draw yourself a triangle, next draw a straight line heading towards the triangle, different lengths of lines would represent different wave lengths. when the line hits the triangle only the part of the line, or wave, that hits is slowed and bent and continues to bend untill the entire wave has entered the triangle/prism. now do the same with a shorter line/wave length. as with the longer one it slows and is bent/refracted the same way, but since its entire wave has entered the prism it quits being refracted until it leaves the prisim where the same thing happens again



posted on Mar, 22 2005 @ 02:03 PM
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Originally posted by Lucid Lunacy
Question: If we could see 100% of the known electromagnetic energy spectrum versus the 2% of "visible light" we currently see, would we still perceive the culmination of all the EM frequencies as white light?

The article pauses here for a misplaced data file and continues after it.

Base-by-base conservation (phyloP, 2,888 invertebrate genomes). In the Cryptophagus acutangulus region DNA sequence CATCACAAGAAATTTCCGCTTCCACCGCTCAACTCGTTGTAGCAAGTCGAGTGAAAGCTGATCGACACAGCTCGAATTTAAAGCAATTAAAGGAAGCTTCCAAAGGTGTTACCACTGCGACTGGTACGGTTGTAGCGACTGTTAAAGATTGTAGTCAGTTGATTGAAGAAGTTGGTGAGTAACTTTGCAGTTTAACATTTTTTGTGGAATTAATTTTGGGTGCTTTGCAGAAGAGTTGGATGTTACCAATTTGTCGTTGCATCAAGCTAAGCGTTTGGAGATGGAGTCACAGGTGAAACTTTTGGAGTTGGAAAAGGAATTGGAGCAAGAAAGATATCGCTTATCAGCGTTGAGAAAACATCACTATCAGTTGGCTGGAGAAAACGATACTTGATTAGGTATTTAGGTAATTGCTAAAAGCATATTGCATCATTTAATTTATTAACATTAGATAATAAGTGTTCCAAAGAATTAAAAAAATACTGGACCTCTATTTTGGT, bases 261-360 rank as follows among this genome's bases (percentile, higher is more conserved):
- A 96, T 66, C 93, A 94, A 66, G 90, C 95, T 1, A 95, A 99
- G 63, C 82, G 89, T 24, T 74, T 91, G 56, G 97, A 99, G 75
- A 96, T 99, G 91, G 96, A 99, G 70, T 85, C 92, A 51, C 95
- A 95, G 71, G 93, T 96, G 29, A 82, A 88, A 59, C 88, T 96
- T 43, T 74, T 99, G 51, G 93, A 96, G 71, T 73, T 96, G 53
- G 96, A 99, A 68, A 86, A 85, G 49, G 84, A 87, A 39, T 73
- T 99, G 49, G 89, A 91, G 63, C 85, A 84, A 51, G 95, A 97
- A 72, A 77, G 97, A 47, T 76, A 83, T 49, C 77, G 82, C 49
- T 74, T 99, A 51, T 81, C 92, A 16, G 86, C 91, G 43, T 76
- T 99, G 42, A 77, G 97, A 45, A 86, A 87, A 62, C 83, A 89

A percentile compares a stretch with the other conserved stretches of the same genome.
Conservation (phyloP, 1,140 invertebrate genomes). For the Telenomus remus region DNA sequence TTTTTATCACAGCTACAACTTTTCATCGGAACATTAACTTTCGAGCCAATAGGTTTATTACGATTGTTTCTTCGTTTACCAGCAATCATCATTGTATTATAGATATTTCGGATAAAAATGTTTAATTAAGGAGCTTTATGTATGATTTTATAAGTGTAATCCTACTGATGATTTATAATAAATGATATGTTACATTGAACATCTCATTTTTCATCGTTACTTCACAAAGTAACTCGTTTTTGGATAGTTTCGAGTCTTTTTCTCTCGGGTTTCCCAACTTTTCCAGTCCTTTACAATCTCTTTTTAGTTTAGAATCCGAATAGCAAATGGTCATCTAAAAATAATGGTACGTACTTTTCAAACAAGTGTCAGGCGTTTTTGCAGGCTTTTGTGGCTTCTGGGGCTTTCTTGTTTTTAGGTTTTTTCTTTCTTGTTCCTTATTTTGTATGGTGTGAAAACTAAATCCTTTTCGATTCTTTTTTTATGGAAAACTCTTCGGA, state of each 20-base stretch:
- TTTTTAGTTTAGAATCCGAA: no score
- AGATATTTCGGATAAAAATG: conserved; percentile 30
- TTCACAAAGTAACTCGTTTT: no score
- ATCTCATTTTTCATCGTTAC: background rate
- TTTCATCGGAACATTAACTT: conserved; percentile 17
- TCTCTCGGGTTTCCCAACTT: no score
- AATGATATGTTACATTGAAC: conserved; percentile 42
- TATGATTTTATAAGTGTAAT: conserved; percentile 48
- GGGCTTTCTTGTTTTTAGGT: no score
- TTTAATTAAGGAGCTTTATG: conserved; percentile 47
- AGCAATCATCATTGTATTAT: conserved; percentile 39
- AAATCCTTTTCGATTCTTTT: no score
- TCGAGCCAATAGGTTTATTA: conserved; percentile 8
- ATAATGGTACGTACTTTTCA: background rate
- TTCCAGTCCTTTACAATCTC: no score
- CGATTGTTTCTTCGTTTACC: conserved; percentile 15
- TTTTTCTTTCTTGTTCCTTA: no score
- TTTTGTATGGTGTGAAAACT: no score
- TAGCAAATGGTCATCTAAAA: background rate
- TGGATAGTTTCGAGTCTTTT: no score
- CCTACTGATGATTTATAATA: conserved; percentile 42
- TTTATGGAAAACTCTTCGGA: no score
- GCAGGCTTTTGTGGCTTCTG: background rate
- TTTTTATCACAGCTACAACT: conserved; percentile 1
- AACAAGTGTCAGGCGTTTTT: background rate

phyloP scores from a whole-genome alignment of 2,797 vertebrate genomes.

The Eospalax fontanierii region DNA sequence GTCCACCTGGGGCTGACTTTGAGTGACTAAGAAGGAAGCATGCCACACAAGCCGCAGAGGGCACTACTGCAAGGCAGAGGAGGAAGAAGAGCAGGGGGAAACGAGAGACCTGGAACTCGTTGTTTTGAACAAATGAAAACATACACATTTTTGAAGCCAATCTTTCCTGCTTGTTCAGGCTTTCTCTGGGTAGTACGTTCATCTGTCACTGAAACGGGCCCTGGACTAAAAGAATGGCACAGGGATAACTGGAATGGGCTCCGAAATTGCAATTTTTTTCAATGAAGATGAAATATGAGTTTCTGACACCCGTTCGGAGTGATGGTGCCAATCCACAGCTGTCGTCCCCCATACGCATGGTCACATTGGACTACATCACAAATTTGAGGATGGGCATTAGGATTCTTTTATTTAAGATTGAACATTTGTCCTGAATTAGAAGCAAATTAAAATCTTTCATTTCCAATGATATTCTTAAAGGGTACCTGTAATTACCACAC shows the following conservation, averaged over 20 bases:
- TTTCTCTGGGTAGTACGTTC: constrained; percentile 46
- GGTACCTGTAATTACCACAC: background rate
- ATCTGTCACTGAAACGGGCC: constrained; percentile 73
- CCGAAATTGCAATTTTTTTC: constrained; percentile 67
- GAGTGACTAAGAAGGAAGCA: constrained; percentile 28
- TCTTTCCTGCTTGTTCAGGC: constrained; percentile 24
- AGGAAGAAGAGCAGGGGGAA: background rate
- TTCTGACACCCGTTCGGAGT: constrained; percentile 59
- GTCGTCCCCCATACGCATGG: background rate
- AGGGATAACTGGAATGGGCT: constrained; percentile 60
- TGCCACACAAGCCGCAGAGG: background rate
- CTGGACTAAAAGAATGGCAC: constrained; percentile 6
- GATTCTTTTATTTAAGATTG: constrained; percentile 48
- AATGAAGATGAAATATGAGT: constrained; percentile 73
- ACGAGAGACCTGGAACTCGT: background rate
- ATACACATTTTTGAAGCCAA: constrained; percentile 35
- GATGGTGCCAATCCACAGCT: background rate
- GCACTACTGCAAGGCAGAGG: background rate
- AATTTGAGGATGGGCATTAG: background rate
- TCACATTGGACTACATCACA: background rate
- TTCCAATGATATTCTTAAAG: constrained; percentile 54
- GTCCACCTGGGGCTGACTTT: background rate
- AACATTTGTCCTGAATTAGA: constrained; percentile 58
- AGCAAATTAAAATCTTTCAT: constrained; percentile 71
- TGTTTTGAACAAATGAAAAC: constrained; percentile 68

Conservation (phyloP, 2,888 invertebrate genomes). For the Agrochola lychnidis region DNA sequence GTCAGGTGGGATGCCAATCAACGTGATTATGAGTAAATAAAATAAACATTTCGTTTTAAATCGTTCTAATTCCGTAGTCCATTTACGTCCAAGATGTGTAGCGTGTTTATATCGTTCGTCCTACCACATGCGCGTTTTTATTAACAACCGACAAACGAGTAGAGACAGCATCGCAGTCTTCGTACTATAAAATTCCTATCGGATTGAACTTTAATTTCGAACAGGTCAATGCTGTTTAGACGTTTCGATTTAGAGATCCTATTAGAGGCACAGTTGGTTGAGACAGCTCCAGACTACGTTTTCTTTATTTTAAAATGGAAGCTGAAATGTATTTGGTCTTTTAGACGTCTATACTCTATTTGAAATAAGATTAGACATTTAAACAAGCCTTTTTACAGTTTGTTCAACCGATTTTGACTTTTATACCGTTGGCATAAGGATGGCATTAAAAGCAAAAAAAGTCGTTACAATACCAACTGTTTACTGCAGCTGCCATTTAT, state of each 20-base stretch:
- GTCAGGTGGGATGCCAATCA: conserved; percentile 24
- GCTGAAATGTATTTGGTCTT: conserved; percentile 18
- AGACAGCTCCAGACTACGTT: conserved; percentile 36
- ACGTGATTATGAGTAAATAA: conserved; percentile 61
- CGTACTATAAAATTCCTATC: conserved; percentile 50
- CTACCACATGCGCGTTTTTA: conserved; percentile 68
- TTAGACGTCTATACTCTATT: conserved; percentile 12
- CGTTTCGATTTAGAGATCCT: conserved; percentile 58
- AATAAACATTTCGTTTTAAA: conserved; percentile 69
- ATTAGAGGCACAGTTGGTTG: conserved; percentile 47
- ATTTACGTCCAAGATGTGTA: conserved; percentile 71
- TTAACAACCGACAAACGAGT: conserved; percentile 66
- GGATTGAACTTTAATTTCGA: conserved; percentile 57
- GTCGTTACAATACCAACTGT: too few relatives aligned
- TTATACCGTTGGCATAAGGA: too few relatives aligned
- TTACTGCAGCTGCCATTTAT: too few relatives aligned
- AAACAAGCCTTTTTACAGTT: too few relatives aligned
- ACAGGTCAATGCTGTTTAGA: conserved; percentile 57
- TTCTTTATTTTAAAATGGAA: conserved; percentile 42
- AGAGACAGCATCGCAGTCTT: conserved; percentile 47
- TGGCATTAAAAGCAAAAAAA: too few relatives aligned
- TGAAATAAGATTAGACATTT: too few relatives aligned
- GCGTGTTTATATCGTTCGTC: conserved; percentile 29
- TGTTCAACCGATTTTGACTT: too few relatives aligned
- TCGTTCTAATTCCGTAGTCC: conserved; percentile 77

If yes then the color white is even more interesting to me. We cannot fathom what the other frequencies (colors) look like but we can at least find comfort in that fact that white light is a constant.

If that made little sense or was completely uneducted then I apologize.

[edit on 073131p://21u07 by Lucid Lunacy]


Very interesting point.

I was wondering this myself. The other wavelengths wouldn't really be a "color" if we could percieve them, would they?....Since they are seperate from "colors" in the EM spectrum

This will always be anecdotal, but its still kinda interesting to think about it, considering no one can ever give us an answer.



posted on Mar, 22 2005 @ 02:42 PM